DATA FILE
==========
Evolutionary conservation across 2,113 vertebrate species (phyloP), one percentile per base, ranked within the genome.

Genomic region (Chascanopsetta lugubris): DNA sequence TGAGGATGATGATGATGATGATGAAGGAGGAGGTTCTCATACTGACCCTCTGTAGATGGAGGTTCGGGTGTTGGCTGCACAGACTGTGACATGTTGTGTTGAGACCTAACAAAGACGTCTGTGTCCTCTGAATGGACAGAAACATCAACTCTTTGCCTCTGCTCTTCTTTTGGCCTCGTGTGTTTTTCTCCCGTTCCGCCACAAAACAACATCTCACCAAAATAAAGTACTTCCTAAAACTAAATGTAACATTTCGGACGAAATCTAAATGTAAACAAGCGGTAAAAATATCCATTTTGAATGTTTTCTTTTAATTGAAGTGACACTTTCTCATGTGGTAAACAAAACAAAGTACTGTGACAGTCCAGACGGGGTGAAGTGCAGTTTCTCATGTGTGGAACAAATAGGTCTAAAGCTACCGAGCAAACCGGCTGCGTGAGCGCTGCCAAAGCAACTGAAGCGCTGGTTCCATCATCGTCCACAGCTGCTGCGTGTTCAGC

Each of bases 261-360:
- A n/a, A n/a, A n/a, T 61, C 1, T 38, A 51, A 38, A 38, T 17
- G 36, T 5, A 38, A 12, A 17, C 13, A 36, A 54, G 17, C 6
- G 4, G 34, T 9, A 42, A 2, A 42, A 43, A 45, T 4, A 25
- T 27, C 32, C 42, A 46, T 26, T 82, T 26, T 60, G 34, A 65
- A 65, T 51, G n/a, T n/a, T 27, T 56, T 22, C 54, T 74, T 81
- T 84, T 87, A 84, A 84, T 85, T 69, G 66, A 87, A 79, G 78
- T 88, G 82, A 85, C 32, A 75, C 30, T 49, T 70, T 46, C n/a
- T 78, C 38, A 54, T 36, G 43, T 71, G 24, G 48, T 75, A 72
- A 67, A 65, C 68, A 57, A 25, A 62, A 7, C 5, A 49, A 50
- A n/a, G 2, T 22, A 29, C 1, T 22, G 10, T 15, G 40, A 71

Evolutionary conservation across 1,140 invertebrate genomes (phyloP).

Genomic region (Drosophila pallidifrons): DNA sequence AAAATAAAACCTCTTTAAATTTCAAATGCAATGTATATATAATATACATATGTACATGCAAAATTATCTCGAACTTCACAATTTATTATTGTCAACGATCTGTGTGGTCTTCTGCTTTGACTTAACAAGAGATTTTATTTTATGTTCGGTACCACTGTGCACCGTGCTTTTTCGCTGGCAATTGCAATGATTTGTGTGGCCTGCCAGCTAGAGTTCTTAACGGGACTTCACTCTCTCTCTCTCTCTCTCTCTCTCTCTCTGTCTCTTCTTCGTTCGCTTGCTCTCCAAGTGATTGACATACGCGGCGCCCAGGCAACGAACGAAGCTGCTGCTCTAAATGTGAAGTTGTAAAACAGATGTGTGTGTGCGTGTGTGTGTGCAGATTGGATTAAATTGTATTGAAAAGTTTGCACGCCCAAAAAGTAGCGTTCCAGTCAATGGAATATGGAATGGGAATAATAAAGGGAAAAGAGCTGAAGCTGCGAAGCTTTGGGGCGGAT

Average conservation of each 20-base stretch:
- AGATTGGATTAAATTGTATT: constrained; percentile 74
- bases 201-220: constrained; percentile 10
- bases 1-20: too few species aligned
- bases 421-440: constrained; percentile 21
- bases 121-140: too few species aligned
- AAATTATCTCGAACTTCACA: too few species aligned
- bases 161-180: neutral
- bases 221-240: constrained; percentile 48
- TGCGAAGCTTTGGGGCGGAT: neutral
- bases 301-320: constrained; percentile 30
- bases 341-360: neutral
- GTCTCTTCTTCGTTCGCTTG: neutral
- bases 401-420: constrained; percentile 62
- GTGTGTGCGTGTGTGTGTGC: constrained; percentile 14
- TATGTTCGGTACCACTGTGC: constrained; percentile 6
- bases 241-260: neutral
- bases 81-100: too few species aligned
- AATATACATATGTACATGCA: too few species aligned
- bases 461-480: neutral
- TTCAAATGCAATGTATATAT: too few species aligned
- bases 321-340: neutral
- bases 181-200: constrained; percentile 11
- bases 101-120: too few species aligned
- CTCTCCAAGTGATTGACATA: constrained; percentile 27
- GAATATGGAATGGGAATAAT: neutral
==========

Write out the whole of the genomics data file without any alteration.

Evolutionary conservation across 2,113 vertebrate species (phyloP), one percentile per base, ranked within the genome.

Genomic region (Chascanopsetta lugubris): DNA sequence TGAGGATGATGATGATGATGATGAAGGAGGAGGTTCTCATACTGACCCTCTGTAGATGGAGGTTCGGGTGTTGGCTGCACAGACTGTGACATGTTGTGTTGAGACCTAACAAAGACGTCTGTGTCCTCTGAATGGACAGAAACATCAACTCTTTGCCTCTGCTCTTCTTTTGGCCTCGTGTGTTTTTCTCCCGTTCCGCCACAAAACAACATCTCACCAAAATAAAGTACTTCCTAAAACTAAATGTAACATTTCGGACGAAATCTAAATGTAAACAAGCGGTAAAAATATCCATTTTGAATGTTTTCTTTTAATTGAAGTGACACTTTCTCATGTGGTAAACAAAACAAAGTACTGTGACAGTCCAGACGGGGTGAAGTGCAGTTTCTCATGTGTGGAACAAATAGGTCTAAAGCTACCGAGCAAACCGGCTGCGTGAGCGCTGCCAAAGCAACTGAAGCGCTGGTTCCATCATCGTCCACAGCTGCTGCGTGTTCAGC

Each of bases 261-360:
- A n/a, A n/a, A n/a, T 61, C 1, T 38, A 51, A 38, A 38, T 17
- G 36, T 5, A 38, A 12, A 17, C 13, A 36, A 54, G 17, C 6
- G 4, G 34, T 9, A 42, A 2, A 42, A 43, A 45, T 4, A 25
- T 27, C 32, C 42, A 46, T 26, T 82, T 26, T 60, G 34, A 65
- A 65, T 51, G n/a, T n/a, T 27, T 56, T 22, C 54, T 74, T 81
- T 84, T 87, A 84, A 84, T 85, T 69, G 66, A 87, A 79, G 78
- T 88, G 82, A 85, C 32, A 75, C 30, T 49, T 70, T 46, C n/a
- T 78, C 38, A 54, T 36, G 43, T 71, G 24, G 48, T 75, A 72
- A 67, A 65, C 68, A 57, A 25, A 62, A 7, C 5, A 49, A 50
- A n/a, G 2, T 22, A 29, C 1, T 22, G 10, T 15, G 40, A 71

Evolutionary conservation across 1,140 invertebrate genomes (phyloP).

Genomic region (Drosophila pallidifrons): DNA sequence AAAATAAAACCTCTTTAAATTTCAAATGCAATGTATATATAATATACATATGTACATGCAAAATTATCTCGAACTTCACAATTTATTATTGTCAACGATCTGTGTGGTCTTCTGCTTTGACTTAACAAGAGATTTTATTTTATGTTCGGTACCACTGTGCACCGTGCTTTTTCGCTGGCAATTGCAATGATTTGTGTGGCCTGCCAGCTAGAGTTCTTAACGGGACTTCACTCTCTCTCTCTCTCTCTCTCTCTCTCTCTGTCTCTTCTTCGTTCGCTTGCTCTCCAAGTGATTGACATACGCGGCGCCCAGGCAACGAACGAAGCTGCTGCTCTAAATGTGAAGTTGTAAAACAGATGTGTGTGTGCGTGTGTGTGTGCAGATTGGATTAAATTGTATTGAAAAGTTTGCACGCCCAAAAAGTAGCGTTCCAGTCAATGGAATATGGAATGGGAATAATAAAGGGAAAAGAGCTGAAGCTGCGAAGCTTTGGGGCGGAT

Average conservation of each 20-base stretch:
- AGATTGGATTAAATTGTATT: constrained; percentile 74
- bases 201-220: constrained; percentile 10
- bases 1-20: too few species aligned
- bases 421-440: constrained; percentile 21
- bases 121-140: too few species aligned
- AAATTATCTCGAACTTCACA: too few species aligned
- bases 161-180: neutral
- bases 221-240: constrained; percentile 48
- TGCGAAGCTTTGGGGCGGAT: neutral
- bases 301-320: constrained; percentile 30
- bases 341-360: neutral
- GTCTCTTCTTCGTTCGCTTG: neutral
- bases 401-420: constrained; percentile 62
- GTGTGTGCGTGTGTGTGTGC: constrained; percentile 14
- TATGTTCGGTACCACTGTGC: constrained; percentile 6
- bases 241-260: neutral
- bases 81-100: too few species aligned
- AATATACATATGTACATGCA: too few species aligned
- bases 461-480: neutral
- TTCAAATGCAATGTATATAT: too few species aligned
- bases 321-340: neutral
- bases 181-200: constrained; percentile 11
- bases 101-120: too few species aligned
- CTCTCCAAGTGATTGACATA: constrained; percentile 27
- GAATATGGAATGGGAATAAT: neutral